blog · Mental Health · trauma

Dropping My Defenses

Let’s call a spade a spade: Last week was an absolute train wreck. Anything that could go wrong DID go wrong. And to be honest, as someone who is in recovery from complex trauma, my nervous system is overactive even on my best day. But this past week has been a smorgasbord of one difficult situation on top of another, none of which I had control over, all of which triggered feelings of rejection and abandonment.

When I feel rejected or abandoned, my default defense mechanism is to shut the whole world out and pretend like everything is just fine. I’m stubborn and fiercely independent, so most times, I’ll be damned if I ever admit I’ve been hurt or feel rejected by others. This isn’t helpful. Humans need other humans – I know I certainly do. I’ve spent years in therapy trying to break down this defense, but it’s one of my stronger ones; and although I’m much better than I used to be, whenever my life feels really out of control, I fall back on this defense.

But here’s the thing I tell myself and my patients over and over again: If I’m hurting/upset and I don’t tell anyone, how can anyone be there for me? How can the problem ever get resolved if we don’t let people know there was a problem to begin with?

This past week, I was hurting way more than I care to admit. I was feeling so rejected and unloved. Running/hiding from everything that was going on felt so much safer to me. If I run and hide, then no one will know I am upset, and therefore, I won’t give anyone the opportunity to further hurt or reject me, right? Right! BUT (and this is a big BUT): When you close yourself off from the world, you also shut yourself off from opportunities to allow others to prove that they are there for you.

Intellectually, I know this, yet emotionally, I still have a hard time. So this week I fought with every ounce of strength I had to shut down the urges to isolate. I reached out to my mentor, to my treatment team, to one of my dearest friends, and to my colleagues. I cried to my husband, I held my dogs, I sought help from wherever I thought I could find it. I was not shy about it, nor did I apologize for needing help, nor did I try to mask how distraught I was.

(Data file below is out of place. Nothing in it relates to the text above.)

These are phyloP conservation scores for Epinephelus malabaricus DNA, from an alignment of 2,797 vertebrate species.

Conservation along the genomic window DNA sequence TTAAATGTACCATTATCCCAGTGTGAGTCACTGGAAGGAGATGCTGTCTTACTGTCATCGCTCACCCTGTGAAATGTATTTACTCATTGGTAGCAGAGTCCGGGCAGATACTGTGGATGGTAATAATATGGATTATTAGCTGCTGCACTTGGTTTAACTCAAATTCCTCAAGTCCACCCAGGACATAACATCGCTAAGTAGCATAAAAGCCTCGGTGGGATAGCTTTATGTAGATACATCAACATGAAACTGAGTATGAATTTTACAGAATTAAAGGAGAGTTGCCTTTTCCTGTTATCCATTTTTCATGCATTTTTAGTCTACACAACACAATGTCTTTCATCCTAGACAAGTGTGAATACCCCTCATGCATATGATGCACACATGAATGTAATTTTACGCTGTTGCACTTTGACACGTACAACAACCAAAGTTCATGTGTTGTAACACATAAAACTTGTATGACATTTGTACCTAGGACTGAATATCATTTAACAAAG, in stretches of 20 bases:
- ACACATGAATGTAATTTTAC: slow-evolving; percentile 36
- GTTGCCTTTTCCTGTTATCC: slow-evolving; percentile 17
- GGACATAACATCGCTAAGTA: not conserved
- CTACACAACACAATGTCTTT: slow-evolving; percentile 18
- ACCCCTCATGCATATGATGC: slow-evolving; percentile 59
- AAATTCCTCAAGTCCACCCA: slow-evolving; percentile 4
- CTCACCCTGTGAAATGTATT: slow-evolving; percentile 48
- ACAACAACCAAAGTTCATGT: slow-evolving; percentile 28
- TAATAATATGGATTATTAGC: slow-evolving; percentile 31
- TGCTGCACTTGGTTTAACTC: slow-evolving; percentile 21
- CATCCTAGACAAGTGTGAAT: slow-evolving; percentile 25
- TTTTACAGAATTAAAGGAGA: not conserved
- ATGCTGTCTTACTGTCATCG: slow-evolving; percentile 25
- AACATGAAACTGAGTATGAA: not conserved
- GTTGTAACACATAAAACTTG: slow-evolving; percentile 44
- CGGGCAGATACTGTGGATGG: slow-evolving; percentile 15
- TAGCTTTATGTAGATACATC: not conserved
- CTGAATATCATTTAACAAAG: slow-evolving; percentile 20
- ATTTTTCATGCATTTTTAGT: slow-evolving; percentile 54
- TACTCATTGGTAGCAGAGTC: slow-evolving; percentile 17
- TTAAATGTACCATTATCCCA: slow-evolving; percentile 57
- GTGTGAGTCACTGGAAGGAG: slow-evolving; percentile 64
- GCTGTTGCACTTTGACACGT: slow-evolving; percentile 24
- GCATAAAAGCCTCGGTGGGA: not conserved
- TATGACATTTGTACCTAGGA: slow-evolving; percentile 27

I showed up as my vulnerable self and asked for help despite being deathly afraid of seeking support. And I got what I needed. I had been so convinced of this idea that no one cared, that no one would help me if I asked for it. And it’s not true! Every single person that I reached out to made space to be there for me in one way or another. Did I ask/expect people to drop everything they were doing to help me? No, that would be inappropriate and disrespectful of the boundaries of others.

But people made time for me. They listened to me, validated me, helped me to shift my ways of thinking, and ultimately helped me to feel supported. I even had a few people reach out to me who had no clue how badly I was hurting, but they reached out just to connect, or tell me something funny/nice that someone had said about my podcast. Even small moments like this made me feel like I was so loved. I went from feeling alone to feeling like people were wrapping their arms around me.

The pain didn’t disappear. The grief and frustration didn’t go away; and the problems that arose last week which I ultimately have no control over still have not been resolved. But it feels more manageable when I let others in and give people the opportunity to show me that not everyone in this world is bad. There are good people – people that stick to their word and can be there for you if you let them.

For those of us that have been so hurt, it seems easier to shut the world out, especially when life feels so chaotic. But it is in those moments that we need to lean on others the most. This week was a huge lesson for me in learning to have faith in others. Yes, there are people in this life that will always disappoint and hurt us, but don’t allow this to keep you from ever getting the help and support that you need. It’s dark and lonely when we live in a constant state of defensiveness to avoid further pain; but when we allow ourselves to be open to the light that others have to offer, it can be so very beautiful.

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